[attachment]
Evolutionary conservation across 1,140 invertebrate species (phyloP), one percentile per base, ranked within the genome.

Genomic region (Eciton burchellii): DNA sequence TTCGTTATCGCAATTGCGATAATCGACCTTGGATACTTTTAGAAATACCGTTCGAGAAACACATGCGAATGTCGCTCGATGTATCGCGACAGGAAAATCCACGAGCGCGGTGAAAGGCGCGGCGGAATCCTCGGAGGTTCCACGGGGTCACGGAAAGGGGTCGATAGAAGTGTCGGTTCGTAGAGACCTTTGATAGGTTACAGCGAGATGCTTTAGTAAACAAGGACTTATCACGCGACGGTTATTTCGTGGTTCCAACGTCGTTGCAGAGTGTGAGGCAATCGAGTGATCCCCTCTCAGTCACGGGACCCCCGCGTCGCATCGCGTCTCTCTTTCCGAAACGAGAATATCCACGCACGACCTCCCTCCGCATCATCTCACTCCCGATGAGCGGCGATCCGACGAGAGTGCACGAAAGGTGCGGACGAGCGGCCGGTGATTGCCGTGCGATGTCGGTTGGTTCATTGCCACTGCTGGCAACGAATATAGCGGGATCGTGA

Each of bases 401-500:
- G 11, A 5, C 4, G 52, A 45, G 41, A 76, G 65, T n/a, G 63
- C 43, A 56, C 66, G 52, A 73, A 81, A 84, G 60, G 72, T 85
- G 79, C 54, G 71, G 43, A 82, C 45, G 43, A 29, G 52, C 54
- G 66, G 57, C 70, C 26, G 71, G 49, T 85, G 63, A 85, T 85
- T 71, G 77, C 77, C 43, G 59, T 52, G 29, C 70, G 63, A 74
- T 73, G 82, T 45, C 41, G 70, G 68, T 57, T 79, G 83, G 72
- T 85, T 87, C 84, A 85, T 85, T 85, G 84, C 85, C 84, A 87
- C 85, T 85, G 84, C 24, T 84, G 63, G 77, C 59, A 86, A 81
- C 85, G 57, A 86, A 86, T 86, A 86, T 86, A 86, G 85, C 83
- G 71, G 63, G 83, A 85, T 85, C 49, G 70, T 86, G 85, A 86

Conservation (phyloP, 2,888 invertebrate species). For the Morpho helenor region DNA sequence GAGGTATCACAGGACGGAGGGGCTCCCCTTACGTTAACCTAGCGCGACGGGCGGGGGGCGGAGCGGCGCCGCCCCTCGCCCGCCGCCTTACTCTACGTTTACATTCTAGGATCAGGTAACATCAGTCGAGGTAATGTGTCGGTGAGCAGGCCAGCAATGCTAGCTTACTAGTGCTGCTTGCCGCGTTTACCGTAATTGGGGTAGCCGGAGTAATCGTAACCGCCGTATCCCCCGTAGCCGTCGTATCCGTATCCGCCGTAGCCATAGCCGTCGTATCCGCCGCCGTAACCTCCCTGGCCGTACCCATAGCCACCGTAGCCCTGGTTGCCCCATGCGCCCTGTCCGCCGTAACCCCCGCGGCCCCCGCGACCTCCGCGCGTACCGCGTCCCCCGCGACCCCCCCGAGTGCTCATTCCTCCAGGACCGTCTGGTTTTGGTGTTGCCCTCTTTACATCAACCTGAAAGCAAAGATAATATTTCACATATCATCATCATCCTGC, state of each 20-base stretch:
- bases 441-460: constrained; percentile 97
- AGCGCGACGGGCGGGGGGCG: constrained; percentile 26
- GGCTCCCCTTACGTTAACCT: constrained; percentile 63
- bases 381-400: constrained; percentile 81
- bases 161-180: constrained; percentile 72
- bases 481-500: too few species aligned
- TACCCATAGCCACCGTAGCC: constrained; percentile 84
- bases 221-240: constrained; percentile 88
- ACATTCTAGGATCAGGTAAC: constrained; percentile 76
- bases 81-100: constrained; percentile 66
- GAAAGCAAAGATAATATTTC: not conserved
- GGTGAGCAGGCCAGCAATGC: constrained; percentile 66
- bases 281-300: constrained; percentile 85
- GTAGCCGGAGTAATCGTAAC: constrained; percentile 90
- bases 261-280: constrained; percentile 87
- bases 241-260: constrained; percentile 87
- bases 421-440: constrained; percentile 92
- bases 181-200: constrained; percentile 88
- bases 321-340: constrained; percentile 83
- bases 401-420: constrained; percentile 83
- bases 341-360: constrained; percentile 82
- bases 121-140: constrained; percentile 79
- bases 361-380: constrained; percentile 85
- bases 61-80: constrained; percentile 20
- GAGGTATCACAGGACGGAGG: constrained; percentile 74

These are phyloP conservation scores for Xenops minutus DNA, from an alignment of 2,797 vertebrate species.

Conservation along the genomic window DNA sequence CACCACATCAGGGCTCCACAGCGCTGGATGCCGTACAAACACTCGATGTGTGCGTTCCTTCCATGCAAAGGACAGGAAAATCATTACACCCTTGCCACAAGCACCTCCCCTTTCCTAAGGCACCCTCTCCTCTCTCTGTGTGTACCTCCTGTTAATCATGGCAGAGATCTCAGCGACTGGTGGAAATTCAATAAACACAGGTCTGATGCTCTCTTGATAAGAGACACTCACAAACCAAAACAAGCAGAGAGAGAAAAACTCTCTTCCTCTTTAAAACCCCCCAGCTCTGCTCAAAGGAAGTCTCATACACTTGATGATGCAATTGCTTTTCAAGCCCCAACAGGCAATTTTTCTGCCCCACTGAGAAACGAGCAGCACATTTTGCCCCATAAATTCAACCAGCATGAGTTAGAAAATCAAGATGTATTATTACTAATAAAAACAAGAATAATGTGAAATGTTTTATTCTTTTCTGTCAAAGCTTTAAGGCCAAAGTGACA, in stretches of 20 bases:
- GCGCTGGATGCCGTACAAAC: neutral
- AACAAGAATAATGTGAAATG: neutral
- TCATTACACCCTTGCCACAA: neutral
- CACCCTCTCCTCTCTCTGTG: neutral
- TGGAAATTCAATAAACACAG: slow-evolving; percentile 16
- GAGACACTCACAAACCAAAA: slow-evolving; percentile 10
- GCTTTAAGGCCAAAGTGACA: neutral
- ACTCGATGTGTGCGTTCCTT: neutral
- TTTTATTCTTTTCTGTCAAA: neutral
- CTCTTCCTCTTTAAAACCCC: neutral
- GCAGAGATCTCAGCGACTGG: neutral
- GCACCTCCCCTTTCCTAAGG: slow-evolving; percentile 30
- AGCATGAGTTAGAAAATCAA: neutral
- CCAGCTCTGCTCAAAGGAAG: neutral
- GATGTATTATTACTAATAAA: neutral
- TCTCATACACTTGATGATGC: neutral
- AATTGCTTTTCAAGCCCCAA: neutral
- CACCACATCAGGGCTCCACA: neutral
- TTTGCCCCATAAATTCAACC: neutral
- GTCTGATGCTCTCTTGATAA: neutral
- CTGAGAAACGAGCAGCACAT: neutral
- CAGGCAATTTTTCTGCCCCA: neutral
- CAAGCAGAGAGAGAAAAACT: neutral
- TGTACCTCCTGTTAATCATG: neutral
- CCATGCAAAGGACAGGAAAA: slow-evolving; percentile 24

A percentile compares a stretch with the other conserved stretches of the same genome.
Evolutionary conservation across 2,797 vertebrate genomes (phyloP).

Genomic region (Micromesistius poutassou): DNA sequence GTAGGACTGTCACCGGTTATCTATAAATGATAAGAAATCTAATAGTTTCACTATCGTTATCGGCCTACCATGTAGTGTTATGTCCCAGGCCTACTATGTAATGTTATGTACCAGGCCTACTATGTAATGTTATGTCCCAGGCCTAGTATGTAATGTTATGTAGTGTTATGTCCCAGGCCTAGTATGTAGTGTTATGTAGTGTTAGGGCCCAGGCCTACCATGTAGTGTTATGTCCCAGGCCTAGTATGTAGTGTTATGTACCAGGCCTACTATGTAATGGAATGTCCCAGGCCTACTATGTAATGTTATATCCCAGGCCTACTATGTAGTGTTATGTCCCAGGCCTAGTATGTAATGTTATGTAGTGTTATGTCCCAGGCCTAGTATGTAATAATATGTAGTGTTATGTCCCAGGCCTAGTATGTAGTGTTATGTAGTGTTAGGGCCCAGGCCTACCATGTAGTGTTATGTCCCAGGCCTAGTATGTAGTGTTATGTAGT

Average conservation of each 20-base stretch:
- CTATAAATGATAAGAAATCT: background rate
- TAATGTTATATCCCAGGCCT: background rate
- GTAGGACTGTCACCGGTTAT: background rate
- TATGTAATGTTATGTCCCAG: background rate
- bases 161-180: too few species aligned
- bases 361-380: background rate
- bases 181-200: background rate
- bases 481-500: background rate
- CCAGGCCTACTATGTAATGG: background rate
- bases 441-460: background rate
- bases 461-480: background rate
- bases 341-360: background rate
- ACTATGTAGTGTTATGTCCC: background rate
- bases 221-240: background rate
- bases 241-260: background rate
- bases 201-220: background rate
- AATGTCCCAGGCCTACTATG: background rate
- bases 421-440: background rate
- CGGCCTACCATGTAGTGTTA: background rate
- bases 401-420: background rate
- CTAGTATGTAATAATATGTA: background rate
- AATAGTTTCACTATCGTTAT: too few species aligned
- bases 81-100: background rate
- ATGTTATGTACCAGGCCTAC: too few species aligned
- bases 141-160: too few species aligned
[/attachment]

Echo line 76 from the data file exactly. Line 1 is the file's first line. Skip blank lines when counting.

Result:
- bases 361-380: background rate